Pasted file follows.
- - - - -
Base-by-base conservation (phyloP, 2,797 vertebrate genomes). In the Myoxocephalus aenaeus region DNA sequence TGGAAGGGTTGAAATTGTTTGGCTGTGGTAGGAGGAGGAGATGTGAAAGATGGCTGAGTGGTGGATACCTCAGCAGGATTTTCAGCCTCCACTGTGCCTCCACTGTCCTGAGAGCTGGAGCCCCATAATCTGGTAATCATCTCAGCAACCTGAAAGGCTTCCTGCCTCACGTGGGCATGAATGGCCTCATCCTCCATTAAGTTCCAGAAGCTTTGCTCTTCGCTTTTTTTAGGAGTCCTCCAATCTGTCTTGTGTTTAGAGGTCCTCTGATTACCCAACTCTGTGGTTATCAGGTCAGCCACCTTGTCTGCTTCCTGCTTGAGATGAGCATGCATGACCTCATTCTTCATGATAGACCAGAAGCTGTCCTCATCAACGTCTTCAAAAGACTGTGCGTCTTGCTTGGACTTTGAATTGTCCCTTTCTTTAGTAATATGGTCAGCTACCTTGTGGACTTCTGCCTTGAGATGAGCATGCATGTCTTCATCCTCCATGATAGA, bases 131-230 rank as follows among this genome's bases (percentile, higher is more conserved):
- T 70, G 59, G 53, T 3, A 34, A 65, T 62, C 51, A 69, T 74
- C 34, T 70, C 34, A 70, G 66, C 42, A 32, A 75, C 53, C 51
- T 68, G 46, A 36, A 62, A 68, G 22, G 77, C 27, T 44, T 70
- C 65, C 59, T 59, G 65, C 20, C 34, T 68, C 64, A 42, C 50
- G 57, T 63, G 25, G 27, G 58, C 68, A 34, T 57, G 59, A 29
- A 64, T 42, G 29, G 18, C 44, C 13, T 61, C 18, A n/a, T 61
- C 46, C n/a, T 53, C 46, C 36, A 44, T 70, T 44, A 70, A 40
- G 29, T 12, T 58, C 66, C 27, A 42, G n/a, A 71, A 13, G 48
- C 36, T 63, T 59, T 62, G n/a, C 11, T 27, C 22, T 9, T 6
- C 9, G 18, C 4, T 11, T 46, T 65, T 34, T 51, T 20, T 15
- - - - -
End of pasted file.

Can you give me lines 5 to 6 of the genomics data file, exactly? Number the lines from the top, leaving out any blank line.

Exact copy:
- C 65, C 59, T 59, G 65, C 20, C 34, T 68, C 64, A 42, C 50
- G 57, T 63, G 25, G 27, G 58, C 68, A 34, T 57, G 59, A 29